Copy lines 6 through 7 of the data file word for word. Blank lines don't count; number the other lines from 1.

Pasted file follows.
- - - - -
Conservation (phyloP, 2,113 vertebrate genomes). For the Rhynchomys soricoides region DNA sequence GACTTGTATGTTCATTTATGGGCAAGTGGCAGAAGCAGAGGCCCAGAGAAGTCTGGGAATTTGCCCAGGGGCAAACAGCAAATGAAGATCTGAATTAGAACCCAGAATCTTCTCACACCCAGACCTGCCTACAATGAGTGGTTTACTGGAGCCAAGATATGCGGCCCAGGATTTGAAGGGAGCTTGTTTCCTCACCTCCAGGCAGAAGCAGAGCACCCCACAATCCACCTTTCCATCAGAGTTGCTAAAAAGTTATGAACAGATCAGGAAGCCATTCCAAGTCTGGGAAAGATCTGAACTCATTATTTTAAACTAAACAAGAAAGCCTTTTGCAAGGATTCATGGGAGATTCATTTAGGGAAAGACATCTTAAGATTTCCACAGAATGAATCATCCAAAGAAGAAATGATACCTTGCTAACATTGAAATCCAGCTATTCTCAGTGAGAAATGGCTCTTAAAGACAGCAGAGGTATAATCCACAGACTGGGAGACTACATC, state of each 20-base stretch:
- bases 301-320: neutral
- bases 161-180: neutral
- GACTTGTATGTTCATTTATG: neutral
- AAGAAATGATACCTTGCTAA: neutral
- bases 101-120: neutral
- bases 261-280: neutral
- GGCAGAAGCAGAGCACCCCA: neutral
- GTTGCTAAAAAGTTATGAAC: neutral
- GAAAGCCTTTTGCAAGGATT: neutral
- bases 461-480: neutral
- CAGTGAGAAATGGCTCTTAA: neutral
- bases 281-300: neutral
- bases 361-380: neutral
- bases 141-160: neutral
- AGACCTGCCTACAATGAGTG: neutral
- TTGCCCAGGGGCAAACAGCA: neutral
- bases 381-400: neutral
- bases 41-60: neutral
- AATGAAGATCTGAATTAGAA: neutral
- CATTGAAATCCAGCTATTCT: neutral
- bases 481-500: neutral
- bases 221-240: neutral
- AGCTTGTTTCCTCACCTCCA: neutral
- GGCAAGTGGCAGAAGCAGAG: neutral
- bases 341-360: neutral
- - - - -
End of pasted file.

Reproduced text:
- bases 101-120: neutral
- bases 261-280: neutral